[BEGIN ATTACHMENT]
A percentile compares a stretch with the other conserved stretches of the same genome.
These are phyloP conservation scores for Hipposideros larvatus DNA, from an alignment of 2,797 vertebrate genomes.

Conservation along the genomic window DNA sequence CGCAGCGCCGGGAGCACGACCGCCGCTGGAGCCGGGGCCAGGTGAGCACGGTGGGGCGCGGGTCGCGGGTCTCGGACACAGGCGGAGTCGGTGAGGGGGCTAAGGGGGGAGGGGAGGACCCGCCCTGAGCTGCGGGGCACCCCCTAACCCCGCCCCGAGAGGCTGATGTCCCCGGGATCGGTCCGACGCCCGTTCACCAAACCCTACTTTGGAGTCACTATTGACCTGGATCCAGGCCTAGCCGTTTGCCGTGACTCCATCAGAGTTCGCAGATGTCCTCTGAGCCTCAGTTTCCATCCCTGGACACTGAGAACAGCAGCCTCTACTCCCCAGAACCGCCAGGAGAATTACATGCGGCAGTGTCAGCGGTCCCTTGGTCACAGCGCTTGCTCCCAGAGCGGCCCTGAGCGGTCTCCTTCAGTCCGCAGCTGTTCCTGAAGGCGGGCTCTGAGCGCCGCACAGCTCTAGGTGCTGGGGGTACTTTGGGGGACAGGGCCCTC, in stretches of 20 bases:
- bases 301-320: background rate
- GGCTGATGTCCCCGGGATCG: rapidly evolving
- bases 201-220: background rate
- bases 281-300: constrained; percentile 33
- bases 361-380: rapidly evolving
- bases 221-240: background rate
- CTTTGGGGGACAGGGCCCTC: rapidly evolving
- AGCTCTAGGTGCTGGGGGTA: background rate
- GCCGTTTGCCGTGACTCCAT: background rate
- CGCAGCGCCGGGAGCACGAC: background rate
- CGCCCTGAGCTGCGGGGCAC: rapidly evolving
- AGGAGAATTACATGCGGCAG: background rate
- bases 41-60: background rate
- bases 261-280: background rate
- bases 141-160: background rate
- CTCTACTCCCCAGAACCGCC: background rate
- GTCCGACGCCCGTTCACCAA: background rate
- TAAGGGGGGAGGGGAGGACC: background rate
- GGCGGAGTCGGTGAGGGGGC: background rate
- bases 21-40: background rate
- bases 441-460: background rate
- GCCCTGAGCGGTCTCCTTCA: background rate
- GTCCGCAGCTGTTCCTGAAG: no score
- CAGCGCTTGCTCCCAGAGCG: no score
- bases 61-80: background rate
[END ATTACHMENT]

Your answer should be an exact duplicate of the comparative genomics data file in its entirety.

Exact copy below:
A percentile compares a stretch with the other conserved stretches of the same genome.
These are phyloP conservation scores for Hipposideros larvatus DNA, from an alignment of 2,797 vertebrate genomes.

Conservation along the genomic window DNA sequence CGCAGCGCCGGGAGCACGACCGCCGCTGGAGCCGGGGCCAGGTGAGCACGGTGGGGCGCGGGTCGCGGGTCTCGGACACAGGCGGAGTCGGTGAGGGGGCTAAGGGGGGAGGGGAGGACCCGCCCTGAGCTGCGGGGCACCCCCTAACCCCGCCCCGAGAGGCTGATGTCCCCGGGATCGGTCCGACGCCCGTTCACCAAACCCTACTTTGGAGTCACTATTGACCTGGATCCAGGCCTAGCCGTTTGCCGTGACTCCATCAGAGTTCGCAGATGTCCTCTGAGCCTCAGTTTCCATCCCTGGACACTGAGAACAGCAGCCTCTACTCCCCAGAACCGCCAGGAGAATTACATGCGGCAGTGTCAGCGGTCCCTTGGTCACAGCGCTTGCTCCCAGAGCGGCCCTGAGCGGTCTCCTTCAGTCCGCAGCTGTTCCTGAAGGCGGGCTCTGAGCGCCGCACAGCTCTAGGTGCTGGGGGTACTTTGGGGGACAGGGCCCTC, in stretches of 20 bases:
- bases 301-320: background rate
- GGCTGATGTCCCCGGGATCG: rapidly evolving
- bases 201-220: background rate
- bases 281-300: constrained; percentile 33
- bases 361-380: rapidly evolving
- bases 221-240: background rate
- CTTTGGGGGACAGGGCCCTC: rapidly evolving
- AGCTCTAGGTGCTGGGGGTA: background rate
- GCCGTTTGCCGTGACTCCAT: background rate
- CGCAGCGCCGGGAGCACGAC: background rate
- CGCCCTGAGCTGCGGGGCAC: rapidly evolving
- AGGAGAATTACATGCGGCAG: background rate
- bases 41-60: background rate
- bases 261-280: background rate
- bases 141-160: background rate
- CTCTACTCCCCAGAACCGCC: background rate
- GTCCGACGCCCGTTCACCAA: background rate
- TAAGGGGGGAGGGGAGGACC: background rate
- GGCGGAGTCGGTGAGGGGGC: background rate
- bases 21-40: background rate
- bases 441-460: background rate
- GCCCTGAGCGGTCTCCTTCA: background rate
- GTCCGCAGCTGTTCCTGAAG: no score
- CAGCGCTTGCTCCCAGAGCG: no score
- bases 61-80: background rate